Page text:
'When Mole Miranda is released from jail he pledges to never again rob banks and to go home to his wife and child. After all, his cohort in the crime has been keeping the money safe, right? When it is revealed that the lovely young daughter of his friend has been diagnosed with cancer and all the money has been used for her treatment Mole decides one last job is in order. Mallo brings us in to the dubious character painting him at once wretched and loveable, and in fact by the time you think that he is the protagonist along comes former superintendent Lascano, a man left for dead and who has even been replaced on the police force so that he has become persona non grata. Not a bad place he surmises, since it is the corrupt cops on the force that had originally done him in anyway. Like Orwell before him, Mallo is one that believes to be successful you don't follow the norm, in fact, break any of these regular rules. All dialogue takes place in a separate paragraph, all run together, and are written in italics. For a speed reader like me, it takes an immense amount of concentration to read each sentence and figure out when the other party is talking. More than a little confusing. Luckily for Mallo, it does not detract from either the plot or the eloquent language that this fine work of art is written in. When female problems and money become a common denominator the former criminal and the former cop find their paths crossing at every occasion possible, to the point that they cannot deny the bond that has developed and the liking they have for each other. With the final scene youfind yourself whistling the theme song The Girl from Ipanema and visions from an old Bogart movie dance before your eyes. All in all, a most satisfying read.' - Suspense Magazine
'Jorge Turcheli is euphoric when he is named the new chief of the Buenos Aires police department. He asks his associate Superintendent Lascano, still recovering from a bullet, to return to the force. However, once an honest dedicated cop, Lascano wants to leave his homeland. However, on his first day in his new job in his office, the Apostles drug-selling cops assassinate Jorge as they plan to put one of their own in charge. The Apostle knows the next to kill is dedicated honest Lascano.
Meanwhile, Mole Miranda is released from Devoto Prison after spending one thousand four hundred and sixty one nights there for intellectual crimes. He finds his family rejects him and his best friend spent much of his money. A desperate Mole decides to rob a bank, but that goes ugly. Lascano sees an opportunity to leave Argentina with the bank robbery loot before the Apostles provide him with a funeral.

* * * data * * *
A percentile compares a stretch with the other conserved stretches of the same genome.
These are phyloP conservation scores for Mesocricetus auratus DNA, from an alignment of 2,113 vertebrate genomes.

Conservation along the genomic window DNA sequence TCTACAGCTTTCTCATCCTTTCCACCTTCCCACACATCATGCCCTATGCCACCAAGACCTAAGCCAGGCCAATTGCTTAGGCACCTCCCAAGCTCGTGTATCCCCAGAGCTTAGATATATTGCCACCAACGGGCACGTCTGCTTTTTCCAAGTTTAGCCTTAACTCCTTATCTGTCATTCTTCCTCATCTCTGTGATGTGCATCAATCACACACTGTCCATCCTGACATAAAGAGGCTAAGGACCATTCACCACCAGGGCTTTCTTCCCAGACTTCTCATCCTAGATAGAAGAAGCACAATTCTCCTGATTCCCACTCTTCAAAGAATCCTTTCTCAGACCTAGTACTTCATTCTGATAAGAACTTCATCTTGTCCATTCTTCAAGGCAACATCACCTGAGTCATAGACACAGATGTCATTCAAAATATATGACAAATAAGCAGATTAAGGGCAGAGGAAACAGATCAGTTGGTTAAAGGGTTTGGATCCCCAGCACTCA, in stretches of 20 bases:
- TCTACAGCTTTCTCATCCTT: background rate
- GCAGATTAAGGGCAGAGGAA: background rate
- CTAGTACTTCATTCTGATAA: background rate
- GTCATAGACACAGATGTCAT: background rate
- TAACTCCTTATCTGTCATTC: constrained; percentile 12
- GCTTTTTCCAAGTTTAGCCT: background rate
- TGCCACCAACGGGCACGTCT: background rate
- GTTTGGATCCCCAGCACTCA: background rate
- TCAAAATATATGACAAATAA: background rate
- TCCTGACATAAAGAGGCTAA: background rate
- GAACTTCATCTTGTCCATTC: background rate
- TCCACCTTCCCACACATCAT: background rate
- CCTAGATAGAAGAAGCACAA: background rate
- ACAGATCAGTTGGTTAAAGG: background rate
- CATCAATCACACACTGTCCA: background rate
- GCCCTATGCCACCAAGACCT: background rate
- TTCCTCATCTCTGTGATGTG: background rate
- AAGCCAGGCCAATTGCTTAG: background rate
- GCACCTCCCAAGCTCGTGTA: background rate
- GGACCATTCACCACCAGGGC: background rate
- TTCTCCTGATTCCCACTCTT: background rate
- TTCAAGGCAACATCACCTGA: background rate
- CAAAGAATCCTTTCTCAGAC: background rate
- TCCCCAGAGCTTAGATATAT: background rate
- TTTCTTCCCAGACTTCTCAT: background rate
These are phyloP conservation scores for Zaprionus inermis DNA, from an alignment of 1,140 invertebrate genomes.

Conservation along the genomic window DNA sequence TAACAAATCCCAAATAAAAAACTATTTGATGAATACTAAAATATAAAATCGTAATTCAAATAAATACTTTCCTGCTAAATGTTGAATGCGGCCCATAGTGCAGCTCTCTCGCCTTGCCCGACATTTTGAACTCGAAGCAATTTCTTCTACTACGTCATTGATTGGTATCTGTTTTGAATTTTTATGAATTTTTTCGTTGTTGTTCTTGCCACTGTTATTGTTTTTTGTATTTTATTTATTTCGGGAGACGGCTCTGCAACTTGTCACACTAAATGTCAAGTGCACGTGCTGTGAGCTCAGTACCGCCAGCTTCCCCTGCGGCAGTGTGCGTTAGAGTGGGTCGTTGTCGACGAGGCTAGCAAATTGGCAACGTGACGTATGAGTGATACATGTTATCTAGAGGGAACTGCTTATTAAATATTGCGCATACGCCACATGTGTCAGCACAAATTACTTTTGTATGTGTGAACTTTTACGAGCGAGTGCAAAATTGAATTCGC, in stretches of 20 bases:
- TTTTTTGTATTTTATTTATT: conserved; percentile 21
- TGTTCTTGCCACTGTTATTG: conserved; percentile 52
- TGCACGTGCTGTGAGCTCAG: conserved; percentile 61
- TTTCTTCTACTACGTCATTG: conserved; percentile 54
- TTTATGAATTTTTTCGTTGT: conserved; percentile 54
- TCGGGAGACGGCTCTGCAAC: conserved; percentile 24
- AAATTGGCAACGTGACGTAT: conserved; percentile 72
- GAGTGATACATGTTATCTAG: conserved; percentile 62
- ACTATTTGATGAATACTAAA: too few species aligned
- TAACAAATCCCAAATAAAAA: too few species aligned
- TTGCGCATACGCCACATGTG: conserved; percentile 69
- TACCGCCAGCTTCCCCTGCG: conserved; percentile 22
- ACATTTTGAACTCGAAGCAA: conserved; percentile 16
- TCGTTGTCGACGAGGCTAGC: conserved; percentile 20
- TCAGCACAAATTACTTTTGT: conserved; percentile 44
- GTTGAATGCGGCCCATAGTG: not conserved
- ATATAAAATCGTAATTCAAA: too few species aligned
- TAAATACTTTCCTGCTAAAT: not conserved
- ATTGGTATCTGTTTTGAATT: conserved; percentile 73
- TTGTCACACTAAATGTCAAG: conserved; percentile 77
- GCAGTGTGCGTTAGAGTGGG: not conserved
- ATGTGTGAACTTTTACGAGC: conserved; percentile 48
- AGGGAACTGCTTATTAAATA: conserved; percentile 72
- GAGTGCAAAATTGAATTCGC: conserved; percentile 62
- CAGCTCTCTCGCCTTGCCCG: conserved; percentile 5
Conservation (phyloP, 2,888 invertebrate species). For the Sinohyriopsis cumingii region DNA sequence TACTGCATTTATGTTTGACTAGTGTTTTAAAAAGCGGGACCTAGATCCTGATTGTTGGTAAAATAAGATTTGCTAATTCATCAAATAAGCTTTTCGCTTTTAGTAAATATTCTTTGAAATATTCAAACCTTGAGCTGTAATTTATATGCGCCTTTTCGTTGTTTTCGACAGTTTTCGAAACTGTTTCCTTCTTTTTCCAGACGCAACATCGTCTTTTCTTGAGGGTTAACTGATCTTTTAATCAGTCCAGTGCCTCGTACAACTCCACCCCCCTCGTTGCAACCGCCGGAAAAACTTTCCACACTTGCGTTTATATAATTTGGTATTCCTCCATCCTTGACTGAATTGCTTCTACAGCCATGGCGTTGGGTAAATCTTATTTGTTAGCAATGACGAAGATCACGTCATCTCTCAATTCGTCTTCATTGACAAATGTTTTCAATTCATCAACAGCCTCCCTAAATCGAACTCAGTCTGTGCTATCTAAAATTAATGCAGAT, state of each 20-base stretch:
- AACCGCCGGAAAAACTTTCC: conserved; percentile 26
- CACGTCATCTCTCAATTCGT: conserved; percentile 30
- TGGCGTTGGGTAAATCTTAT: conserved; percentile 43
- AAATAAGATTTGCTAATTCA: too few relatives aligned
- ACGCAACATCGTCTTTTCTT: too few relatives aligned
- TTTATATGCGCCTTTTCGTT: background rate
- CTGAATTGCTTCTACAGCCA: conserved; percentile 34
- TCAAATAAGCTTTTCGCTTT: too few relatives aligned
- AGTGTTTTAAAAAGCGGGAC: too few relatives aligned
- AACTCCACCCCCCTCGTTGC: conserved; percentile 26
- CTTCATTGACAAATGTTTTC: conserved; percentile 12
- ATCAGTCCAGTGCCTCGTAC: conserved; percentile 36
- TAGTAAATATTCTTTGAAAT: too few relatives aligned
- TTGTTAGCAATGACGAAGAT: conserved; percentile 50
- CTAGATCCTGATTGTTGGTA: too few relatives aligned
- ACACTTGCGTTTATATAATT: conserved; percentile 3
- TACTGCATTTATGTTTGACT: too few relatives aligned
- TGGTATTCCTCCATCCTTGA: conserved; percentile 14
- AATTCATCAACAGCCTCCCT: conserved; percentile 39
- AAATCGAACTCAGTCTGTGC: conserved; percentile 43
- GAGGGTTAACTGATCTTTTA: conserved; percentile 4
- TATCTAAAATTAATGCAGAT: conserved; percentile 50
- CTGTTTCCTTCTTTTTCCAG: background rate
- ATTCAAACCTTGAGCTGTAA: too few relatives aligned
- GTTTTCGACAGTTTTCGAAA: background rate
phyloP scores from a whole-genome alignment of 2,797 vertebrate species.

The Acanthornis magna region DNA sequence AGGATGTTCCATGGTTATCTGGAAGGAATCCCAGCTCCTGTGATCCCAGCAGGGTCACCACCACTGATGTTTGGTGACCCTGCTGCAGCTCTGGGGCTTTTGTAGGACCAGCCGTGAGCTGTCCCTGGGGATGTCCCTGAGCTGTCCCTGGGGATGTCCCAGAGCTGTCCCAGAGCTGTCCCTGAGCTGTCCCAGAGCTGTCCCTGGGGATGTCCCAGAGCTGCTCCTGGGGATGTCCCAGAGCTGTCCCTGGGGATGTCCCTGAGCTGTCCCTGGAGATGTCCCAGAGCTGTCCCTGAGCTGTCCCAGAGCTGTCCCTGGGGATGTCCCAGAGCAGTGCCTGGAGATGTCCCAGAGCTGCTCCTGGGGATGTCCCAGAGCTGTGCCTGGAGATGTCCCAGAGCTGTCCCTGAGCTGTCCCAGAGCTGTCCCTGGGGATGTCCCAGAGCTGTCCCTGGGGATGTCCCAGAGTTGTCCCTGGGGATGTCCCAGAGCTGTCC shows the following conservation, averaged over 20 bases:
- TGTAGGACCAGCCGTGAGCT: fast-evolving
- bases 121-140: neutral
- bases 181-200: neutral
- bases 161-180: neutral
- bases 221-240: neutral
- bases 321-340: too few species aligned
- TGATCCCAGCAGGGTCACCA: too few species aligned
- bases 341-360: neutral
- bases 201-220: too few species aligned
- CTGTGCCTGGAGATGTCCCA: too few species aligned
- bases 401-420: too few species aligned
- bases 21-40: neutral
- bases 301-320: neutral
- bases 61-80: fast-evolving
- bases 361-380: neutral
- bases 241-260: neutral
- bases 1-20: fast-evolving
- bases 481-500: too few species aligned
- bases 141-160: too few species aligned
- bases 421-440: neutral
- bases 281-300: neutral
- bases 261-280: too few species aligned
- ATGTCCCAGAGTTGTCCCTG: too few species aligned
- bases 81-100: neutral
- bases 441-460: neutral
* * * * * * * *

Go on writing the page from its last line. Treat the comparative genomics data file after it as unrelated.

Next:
The second translated Lascano 1980s Argentina police procedural (see Needle in a Haystack) is a dark gloomy thriller in which corruption controls all aspects of the country. The two leads appear as polar opposites but share in common how far they have fallen in a system that destroys the honest. With plenty of fascinating metaphors to highlight the broken society, readers will appreciate this grim look at brutal Argentina less than three decades ago.'
- Mystery Gazette
'After being gunned down by a death squad, Inspector Lascano is presumed dead. He has been hidden away though to recover by an ambitious cop who appreciates his talents. That cop is about to become Chief of Police and has plans for Lascano. In 1980s Argentina, just emerging from a military state, there are murky forces still operating in the police force. Lascano's protector is no saint, but his rivals are worse. When the new police chief dies within hours of taking office, Lascano's life once again comes under threat. Looking to earn money to leave the country, he takes on a job of investigating a bank robbery. He also gets dragged back into the case that led to him being left for dead. Committed to always trying to uphold the law, whatever the consequences and the intended victims, he gets drawn into a deadly game of cat and mouse, making some uneasy and shifting alliances. Sweet Money is very much the second book in the Inspector Lascano trilogy and I would recommend reading Needle in a Haystack first. That said, this could be read as a standalone, and very good it is to. The story has a gritty realism, with some very nice prose and good dialogue. My sense is that the translator, Katherine Silver, has done an excellent job at keeping the richness of description in the text. The real strengths of the book are the character development, evocation of the history and politics of early 1980s Argentina, its very well developed sense of place, and the carefully structured and layered plotting. There are a couple of nice twists and turns and a couple of lovely sucker punches, especially the one at the end. Like the first book I found the continuous stream of dialogue, where the reader has to work out when one person has stopped talking and another started, and who is talking, a little bit too much unnecessary work. Other than that, which didn't really detract from the story itself, I really thought this was an excellent read. One of my favourites for the year so far.' - View from the Blue House
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  • Ernesto MalloReviewSweet Money